Sarah Knight has recently brought an internationally-known therapeutic practice to the clinic, that focuses on healing uncomfortable family dynamics, including inherited patterns and traumas that go back generations. Some people and old-world medicines refer to this as resolving energy patterns carried forward from our ancestors. Science calls it epi-genetics.
Human cells each contain thousands of genes, comprised of DNA, that carry the instructions for our personal traits inherited from our parents. A mere 20 years ago, we were so convinced of the impact of our genes on our health that the international scientific community pulled together to map the entire human genome. In 2003 the Human Genome Project came to completion and… There were many surprises and confusing revelations: How is it that humans have only 25,000 genes, but tomatoes have 31,000? And if only 10% of chronic illness is significantly impacted by our genes, who’s controlling the other 90%? This was the birthplace of a new branch of research, called Epigenetics.
Epigenetics studies the chemicals inside each human cell that tell our genes what to do. Envision little molecules tied tightly to portions of strings of DNA, hiding it from the rest of the cell, so that only some instructions can be seen. The outcome is analogous to a song played by a pianist when some of the keys are taped down. Though our inherited DNA blueprint remains largely the same, we get by with so few genes and share so much in common with other plants and animals because our genes can be flipped on and off, or parts hidden and exposed, to create an infinite number of expressions. Our environment and lifestyle, from the food we eat to the environmental toxins we’re exposed to, are the major epigenetic influencers and determinants of our character. Epigenetics explains why I’m so different from my identical twin sister. It shows us that the age-old nature versus nurture debate is not a linear event, but a collaborative and synergistic phenomenon, where our cumulative lifetime experience changes the impact of our DNA. But that’s not all.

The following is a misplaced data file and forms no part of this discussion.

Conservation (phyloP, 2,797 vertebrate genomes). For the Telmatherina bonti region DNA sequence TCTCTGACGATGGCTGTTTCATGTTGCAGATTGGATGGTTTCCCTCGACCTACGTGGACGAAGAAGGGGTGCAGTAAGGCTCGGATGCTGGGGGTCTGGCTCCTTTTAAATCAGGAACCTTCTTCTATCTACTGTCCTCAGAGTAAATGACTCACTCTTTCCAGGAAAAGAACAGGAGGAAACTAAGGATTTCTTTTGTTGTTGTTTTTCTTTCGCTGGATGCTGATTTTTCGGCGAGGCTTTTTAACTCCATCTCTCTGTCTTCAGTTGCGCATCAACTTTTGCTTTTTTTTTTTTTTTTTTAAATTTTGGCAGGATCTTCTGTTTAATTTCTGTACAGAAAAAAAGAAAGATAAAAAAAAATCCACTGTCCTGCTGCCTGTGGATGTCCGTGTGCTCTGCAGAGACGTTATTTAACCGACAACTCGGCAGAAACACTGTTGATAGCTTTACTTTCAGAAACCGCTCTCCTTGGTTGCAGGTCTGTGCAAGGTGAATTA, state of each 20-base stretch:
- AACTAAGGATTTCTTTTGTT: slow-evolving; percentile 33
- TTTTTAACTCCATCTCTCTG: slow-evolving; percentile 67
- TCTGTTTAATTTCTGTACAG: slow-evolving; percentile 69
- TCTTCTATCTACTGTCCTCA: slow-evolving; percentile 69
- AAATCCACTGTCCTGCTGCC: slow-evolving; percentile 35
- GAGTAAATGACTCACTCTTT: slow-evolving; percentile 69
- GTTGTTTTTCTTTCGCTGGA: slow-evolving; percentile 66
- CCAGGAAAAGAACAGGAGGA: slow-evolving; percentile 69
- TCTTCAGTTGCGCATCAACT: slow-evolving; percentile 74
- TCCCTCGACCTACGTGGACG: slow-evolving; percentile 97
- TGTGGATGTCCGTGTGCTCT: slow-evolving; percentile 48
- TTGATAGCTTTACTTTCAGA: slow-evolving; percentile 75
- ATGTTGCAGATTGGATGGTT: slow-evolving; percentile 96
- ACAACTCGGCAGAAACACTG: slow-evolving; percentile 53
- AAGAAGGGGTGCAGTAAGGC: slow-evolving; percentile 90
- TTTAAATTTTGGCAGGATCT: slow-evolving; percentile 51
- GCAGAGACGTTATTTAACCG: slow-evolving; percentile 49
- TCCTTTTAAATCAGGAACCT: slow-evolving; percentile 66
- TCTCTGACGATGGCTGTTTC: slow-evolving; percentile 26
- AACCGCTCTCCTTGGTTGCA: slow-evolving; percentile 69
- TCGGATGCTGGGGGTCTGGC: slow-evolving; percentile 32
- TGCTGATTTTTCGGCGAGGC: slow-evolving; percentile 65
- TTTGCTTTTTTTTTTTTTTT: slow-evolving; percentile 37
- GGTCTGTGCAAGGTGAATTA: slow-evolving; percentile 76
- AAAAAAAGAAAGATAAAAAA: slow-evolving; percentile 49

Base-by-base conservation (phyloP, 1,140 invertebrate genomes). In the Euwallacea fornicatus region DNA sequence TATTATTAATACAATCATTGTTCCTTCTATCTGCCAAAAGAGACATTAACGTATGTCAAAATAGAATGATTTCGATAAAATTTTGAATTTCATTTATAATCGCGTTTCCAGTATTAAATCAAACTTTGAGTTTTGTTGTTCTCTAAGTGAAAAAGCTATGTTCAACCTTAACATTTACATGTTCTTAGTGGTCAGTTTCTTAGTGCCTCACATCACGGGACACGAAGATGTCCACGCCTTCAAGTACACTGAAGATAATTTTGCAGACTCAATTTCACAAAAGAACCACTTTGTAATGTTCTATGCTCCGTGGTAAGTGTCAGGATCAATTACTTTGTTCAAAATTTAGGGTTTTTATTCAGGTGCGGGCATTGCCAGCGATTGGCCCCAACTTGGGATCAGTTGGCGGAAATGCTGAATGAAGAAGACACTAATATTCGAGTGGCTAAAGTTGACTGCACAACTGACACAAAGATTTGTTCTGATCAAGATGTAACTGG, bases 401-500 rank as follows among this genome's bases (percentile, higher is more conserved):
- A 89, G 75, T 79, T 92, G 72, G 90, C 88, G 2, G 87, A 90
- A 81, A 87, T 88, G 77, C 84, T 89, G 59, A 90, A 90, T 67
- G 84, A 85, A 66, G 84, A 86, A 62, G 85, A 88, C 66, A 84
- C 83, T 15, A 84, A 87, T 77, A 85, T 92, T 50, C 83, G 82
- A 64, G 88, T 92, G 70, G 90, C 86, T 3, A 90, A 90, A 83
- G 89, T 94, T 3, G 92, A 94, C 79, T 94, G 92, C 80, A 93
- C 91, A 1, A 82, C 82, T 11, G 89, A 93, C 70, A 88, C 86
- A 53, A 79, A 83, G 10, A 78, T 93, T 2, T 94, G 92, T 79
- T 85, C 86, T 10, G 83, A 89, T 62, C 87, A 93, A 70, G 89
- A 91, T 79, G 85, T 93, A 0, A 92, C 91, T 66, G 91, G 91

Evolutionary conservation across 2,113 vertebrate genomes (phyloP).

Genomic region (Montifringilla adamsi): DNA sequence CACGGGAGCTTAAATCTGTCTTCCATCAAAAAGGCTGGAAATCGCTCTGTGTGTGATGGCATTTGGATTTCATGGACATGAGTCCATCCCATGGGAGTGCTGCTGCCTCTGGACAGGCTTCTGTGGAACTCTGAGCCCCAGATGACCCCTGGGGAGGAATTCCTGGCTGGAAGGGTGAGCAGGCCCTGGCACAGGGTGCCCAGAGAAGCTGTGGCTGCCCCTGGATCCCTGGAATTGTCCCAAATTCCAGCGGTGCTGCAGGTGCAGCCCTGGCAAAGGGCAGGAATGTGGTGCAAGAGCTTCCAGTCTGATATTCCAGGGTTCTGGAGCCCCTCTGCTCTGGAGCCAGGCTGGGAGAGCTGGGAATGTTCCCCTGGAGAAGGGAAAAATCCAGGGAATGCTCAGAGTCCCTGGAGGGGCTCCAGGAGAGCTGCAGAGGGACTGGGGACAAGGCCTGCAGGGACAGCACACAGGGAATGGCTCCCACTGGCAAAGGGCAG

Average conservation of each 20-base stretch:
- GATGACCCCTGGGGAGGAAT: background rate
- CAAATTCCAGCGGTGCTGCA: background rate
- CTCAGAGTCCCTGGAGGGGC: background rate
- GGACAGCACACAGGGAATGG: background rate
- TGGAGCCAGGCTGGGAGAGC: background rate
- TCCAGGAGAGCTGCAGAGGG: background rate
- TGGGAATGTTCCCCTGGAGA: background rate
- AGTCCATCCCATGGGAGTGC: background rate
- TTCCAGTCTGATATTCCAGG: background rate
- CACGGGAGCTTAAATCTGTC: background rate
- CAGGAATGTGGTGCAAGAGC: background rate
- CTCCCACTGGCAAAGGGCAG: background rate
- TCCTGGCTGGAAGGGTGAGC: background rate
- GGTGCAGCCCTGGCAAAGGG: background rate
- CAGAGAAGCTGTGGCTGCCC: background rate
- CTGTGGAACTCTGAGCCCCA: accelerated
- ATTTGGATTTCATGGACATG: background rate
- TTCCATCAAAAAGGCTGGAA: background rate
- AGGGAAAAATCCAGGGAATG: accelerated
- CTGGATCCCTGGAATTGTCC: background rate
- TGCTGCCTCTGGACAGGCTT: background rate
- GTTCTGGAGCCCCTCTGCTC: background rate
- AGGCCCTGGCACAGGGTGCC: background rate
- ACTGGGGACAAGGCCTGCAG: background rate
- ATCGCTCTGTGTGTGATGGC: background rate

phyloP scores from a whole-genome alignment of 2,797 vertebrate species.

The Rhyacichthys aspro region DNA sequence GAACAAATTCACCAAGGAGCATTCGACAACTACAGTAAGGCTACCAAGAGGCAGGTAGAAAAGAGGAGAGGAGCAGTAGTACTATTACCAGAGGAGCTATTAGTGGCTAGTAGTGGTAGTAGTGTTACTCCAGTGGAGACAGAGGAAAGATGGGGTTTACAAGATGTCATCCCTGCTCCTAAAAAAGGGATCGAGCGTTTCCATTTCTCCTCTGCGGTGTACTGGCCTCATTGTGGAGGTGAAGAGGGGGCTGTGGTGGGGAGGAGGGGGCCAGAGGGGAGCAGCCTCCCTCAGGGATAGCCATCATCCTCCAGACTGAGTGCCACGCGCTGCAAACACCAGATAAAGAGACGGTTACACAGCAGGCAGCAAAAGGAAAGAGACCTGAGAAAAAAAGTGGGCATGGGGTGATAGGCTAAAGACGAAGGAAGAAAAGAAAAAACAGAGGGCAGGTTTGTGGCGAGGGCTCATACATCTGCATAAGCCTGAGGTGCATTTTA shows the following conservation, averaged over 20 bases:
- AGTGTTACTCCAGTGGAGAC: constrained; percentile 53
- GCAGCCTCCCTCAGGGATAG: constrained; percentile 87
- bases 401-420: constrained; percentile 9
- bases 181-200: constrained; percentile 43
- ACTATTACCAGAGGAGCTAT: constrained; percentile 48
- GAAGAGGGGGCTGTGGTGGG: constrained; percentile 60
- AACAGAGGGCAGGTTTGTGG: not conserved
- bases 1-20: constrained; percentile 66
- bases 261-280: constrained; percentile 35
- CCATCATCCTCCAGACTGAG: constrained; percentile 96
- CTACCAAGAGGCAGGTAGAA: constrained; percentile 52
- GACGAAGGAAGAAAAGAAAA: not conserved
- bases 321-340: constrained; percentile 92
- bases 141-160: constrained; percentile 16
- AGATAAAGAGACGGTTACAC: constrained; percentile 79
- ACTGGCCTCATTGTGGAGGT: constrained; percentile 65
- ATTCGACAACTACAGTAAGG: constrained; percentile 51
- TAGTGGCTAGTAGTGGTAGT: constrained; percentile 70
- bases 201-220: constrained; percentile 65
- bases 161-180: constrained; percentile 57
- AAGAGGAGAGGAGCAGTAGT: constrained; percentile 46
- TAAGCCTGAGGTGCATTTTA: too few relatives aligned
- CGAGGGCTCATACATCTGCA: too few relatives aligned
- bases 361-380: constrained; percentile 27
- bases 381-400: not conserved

We’ve learned a lot from the famous Dutch cohort, a group of children born to parents who survived a severe famine in 1944, just before the end of the 2nd world war. Scientific exploration of this tragedy taught us that mothers who experienced severe malnutrition during the first 3 months of pregnancy had babies who were far more likely than their siblings to develop diabetes and cardiovascular disease into their adult years, even though the babies appeared entirely healthy at birth. Even more amazing is that some of the grandchildren of these women, also experienced elevated risk of developing these diseases. It appears that starvation changes the genetic expression of the famine survivors and that these changes were passed down to children and grandchildren. This research shows us that the experiences of our ancestors has a real and direct influence on our own genetic function.
Researchers in the newer field of behavioural epigenetics have also identified ways in which traumatic events in our childhood create epigenetic changes in our brain. These changes affect our personality and can exist even if we have no recollection of the traumatic event that occurred when we were so little. These changes can manifest in the form of depression, or introverted or extroverted personality traits, that possibly kept us safe during dangerous times. These traits too can be passed down through generations and are believed to even skip generations. If your grandparents or great grandparents fled civil war, genocide, or concentration camps, its mark is possibly still evident on your DNA via epigenetics. Studies on mice have tracked conserved epigenetic changes for more than 100 generations.
Many of you know that my clinical focus the last few years has been on chronic Lyme disease symptoms. While at a conference in Halifax last month, I was surprised to learn that Family Constellations therapy is practiced as a foundational healing tool by many Lyme Disease specialists in other countries. At a time where I’m struggling to keep up with a busy practice full of beautiful people struggling with symptoms of chronic pain and fatigue, I learn that coincidentally we have just the tool already available in the clinic, to help some of these courageous souls address the deeper emotional and spiritual parts of their illness. Please contact Sarah directly if interested in exploring the Family Constellations work one-on-one with her.